Town Seeks 100 Percent Federal Funding for Pettengill

Town Planner Cynthia May announced that a Transportation Investment Generating Economic Recovery (TIGER) grant for Pettengill Road construction has been submitted by Acting Town Manager William Hart. She made her announcement at the Wednesday, June 12 Planning Board meeting, and said the grant was submitted June 3. She said the town expects to hear the results in the early fall.

“It is a long shot because we don’t currently have a match, but because a portion of the construction would fall in what’s designated rural, we were allowed to submit without a match,” May said. The town is asking for 100 percent funding, although full funding is acknowledged to be rare.

Historically federal dollars have been no more than 40 percent of a project’s total costs. May said there has been support from the New Hampshire Congressional delegation – U.S. Senators Kelly Ayotte, R-NH and Jeanne Shaheen, D-NH, and Congresswomen Carol Shea-Porter, D-1st Dist., and Anne McLane Kuster, D-2nd Dist., as well as Governor Maggie Hassan, State Senator Sharon Carson, R-Londonderry, the director of the Manchester Boston Regional Airport, and the New Hampshire Department of Transportation.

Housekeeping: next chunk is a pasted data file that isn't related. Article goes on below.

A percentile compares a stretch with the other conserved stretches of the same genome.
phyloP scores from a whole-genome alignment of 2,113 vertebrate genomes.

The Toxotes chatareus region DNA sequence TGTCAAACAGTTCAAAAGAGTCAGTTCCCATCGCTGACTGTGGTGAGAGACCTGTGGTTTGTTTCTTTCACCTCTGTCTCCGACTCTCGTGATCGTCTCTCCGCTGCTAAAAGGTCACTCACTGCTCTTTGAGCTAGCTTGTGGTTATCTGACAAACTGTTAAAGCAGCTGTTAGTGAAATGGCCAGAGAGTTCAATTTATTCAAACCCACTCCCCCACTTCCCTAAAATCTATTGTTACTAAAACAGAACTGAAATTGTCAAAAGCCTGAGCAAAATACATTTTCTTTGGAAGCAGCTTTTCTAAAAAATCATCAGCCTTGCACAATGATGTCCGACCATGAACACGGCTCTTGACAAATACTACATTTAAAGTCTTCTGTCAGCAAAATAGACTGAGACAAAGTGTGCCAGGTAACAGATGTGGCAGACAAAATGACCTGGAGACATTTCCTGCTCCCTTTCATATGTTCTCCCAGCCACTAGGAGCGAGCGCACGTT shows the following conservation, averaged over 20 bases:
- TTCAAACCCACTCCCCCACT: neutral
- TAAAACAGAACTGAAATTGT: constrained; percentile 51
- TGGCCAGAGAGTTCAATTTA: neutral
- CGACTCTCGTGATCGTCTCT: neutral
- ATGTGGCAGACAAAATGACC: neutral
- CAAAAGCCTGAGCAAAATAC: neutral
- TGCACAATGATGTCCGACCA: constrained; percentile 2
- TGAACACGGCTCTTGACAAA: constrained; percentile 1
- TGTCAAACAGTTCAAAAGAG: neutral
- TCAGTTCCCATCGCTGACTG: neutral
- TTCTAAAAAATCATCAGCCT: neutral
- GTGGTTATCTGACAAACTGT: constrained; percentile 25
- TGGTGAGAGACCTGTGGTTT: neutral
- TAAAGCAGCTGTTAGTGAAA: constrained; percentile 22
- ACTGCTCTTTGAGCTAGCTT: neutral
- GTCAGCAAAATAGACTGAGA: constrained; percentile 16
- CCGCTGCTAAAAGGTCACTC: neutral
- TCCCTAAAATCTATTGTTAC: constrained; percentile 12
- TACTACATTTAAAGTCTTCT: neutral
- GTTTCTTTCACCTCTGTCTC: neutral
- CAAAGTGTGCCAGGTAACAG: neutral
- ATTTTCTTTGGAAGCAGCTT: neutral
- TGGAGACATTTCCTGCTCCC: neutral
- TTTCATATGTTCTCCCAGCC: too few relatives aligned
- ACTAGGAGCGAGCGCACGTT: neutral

The grant seeks $8.2 million in federal funds. “The Town Council has made it clear in discussion about economic development that finding funding for the construction of Pettengill Road is job one,” Hart said. “We are convinced that the project’s readiness and huge job impacts should make it competitive.”

According to Hart, the town had submitted a similar application in an earlier round but it was not funded.
“The access road was not built then, and we were not as ready to proceed with sewer improvements than we are now,” he said. “That was more speculative – build it and maybe jobs will come. We know now that there is real demand for this industrial area if we can collectively find a way to finance the connector. If funded, this will be a great step toward much needed job opportunities for our region.”

In a press release Hart issued later in the week, he said, “the construction of this connector has been independently projected to create up to 10,000 new jobs.” According to May, the town would be ready for construction to start in the spring of 2014 if the grant is received. The application team was led by the town’s planning and economic development department and received assistance from its new contractor for economic development services, the Arnett Development Group.“At this point we just wait until the U.S. Department of Transportation makes a decision,” May said.

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